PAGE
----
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Summary:

A project that was supposed to show the potential of turning the heat from hot rocks deep in the earth into a clean power source, from a startup backed by Google.org, Kleiner Perkins, Khosla Ventures and the Department of Energy, has hit a snag — literally. […]

altarocklogoA project that was supposed to show the potential of turning the heat from hot rocks deep in the earth into a clean power source, from a startup backed by Google.org, Kleiner Perkins, Khosla Ventures and the Department of Energy, has hit a snag — literally. Geothermal startup AltaRock Energy said yesterday that it has “encountered a number of physical difficulties,” while drilling at a site in Northern California, or as the New York Times put it, the drilling snagged on surface rock formation. As a result, the $17 million drilling project, which started in June, is being suspended indefinitely, the company says.

It marks the latest setback for AltaRock, the list of which New York Times reporter James Glanz has been chronicling. It ranges from one of AltaRock’s drills not being able to pierce hard rock deep in the earth, to concerns raised over the potential for earthquakes that occurred during a similar style of drilling in Basel, Switzerland. AltaRock has raised $26.25 million from Khosla Ventures, Kleiner Perkins Caufield & Byers, Vulcan Capital and Google.org and won $6.24 million in funds from the Department of Energy.

AltaRock, founded in 2007, has been betting on a more advanced form of geothermal power called “enhanced geothermal,” an approach that doesn’t require existing steam vents or subterranean water sources. Conventional geothermal energy, which has been used for decades, is collected from naturally occurring pockets of underground hot water, which produce steam that can be used to run a turbine. Enhanced geothermal, on the other hand, drills into hot rocks, circulates water through the system and uses the steam to power a traditional turbine (see video, which interviews Steven Chu before he became the Department of Energy Secretary).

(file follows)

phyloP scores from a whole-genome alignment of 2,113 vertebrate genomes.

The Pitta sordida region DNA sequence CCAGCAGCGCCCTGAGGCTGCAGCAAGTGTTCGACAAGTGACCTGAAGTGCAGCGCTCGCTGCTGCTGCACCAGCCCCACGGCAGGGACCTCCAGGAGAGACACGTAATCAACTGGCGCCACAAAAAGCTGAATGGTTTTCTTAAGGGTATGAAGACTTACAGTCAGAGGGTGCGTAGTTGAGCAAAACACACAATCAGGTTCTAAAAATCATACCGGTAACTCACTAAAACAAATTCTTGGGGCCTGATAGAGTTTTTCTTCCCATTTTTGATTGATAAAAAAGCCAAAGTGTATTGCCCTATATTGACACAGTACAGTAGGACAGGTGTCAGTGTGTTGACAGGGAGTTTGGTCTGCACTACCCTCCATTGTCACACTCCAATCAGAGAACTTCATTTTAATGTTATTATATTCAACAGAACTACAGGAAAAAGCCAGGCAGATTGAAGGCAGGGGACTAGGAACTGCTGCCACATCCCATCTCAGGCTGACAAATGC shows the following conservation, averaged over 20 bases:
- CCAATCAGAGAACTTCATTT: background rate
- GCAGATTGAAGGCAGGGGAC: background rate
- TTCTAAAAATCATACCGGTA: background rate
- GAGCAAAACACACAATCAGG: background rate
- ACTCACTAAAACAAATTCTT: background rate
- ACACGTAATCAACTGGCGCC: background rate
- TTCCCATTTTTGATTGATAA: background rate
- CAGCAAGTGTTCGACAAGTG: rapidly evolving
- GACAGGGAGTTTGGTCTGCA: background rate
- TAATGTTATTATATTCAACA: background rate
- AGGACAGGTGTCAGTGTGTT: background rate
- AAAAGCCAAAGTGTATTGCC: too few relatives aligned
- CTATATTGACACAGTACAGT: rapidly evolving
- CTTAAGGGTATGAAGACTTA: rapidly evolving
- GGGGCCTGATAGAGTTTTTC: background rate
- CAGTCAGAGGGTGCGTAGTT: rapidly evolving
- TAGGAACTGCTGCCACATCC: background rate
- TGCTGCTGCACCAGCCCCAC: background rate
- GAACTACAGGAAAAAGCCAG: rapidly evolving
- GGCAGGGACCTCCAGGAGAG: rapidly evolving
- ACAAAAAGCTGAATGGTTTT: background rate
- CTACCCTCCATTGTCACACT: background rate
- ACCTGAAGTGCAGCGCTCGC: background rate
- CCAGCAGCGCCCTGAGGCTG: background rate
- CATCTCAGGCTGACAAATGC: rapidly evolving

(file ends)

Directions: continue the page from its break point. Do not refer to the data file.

AltaRock says it’s looking at several other locations for drilling and that the suspension had to do with “geologic anomalies particular to the formation underlying this well location.” So it’s too early to suggest that this is a setback for the promise of enhanced geothermal. But enhanced geothermal has been widely touted as a major untapped clean power resource, and has yet to prove that potential. Googe’s Dan Reicher has been one of the technology’s most high-profile advocates, and, if you watch, the video, Steven Chu also calls enhanced geothermal exciting because it’s a reliable form of energy with “an unlimited supply.”

  1. Drilling was a problem at AltaRock as well as in Austrailia at one of the Habanero well sites.

    A promising alternative way to drill might be Potter Drilling’s “water bit”. No steel drill bit to get lodged while it’s way down deep.

    http://www.greencarcongress.com/2009/05/potter-20090521.html

    And I wonder about the feasibility of drilling multiple smaller diameter holes using standard oil well rigs. At least one company is working on turning abandoned oil wells into geothermal sites.

    And those guys know how to drill sideways. Might be an alternative or assistance to fracking.

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  2. [...] sadly failed) to make me a smarter individual, its fair to say that I can’t possibly fathom what tricks he and his colleagues have up their [...]

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  3. [...] is an example of one of the issues for venture capitalists — the new technology can be risky. An AltaRock project was put on hold indefinitely last year after it faced problems with drilling — a drill bit snagged — and also faced [...]

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